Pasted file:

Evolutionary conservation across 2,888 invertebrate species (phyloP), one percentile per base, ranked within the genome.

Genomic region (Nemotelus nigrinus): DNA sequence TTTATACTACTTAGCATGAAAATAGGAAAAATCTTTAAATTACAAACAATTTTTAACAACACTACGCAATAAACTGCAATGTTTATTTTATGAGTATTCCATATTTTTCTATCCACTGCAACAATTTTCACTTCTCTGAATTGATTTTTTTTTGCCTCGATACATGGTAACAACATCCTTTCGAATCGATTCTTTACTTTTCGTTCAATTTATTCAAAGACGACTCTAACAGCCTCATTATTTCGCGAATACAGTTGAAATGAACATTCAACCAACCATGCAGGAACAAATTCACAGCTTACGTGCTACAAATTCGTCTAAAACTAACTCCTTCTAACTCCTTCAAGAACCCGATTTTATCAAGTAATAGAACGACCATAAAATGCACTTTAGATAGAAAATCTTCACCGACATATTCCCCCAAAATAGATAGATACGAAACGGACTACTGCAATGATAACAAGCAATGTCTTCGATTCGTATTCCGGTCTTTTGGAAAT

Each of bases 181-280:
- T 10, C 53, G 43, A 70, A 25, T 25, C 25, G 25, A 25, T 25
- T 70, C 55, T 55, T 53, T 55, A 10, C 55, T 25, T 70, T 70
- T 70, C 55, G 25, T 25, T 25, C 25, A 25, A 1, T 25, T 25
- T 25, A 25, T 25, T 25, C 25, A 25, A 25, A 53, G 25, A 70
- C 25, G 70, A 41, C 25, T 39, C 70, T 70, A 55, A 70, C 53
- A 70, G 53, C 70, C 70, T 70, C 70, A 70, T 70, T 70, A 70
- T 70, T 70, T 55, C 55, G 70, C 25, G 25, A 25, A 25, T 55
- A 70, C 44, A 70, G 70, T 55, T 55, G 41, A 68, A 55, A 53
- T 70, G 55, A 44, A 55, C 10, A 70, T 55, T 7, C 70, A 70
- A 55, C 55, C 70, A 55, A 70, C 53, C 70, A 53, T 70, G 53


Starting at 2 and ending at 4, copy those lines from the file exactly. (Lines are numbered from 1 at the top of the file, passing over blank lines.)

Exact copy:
Genomic region (Nemotelus nigrinus): DNA sequence TTTATACTACTTAGCATGAAAATAGGAAAAATCTTTAAATTACAAACAATTTTTAACAACACTACGCAATAAACTGCAATGTTTATTTTATGAGTATTCCATATTTTTCTATCCACTGCAACAATTTTCACTTCTCTGAATTGATTTTTTTTTGCCTCGATACATGGTAACAACATCCTTTCGAATCGATTCTTTACTTTTCGTTCAATTTATTCAAAGACGACTCTAACAGCCTCATTATTTCGCGAATACAGTTGAAATGAACATTCAACCAACCATGCAGGAACAAATTCACAGCTTACGTGCTACAAATTCGTCTAAAACTAACTCCTTCTAACTCCTTCAAGAACCCGATTTTATCAAGTAATAGAACGACCATAAAATGCACTTTAGATAGAAAATCTTCACCGACATATTCCCCCAAAATAGATAGATACGAAACGGACTACTGCAATGATAACAAGCAATGTCTTCGATTCGTATTCCGGTCTTTTGGAAAT

Each of bases 181-280:
- T 10, C 53, G 43, A 70, A 25, T 25, C 25, G 25, A 25, T 25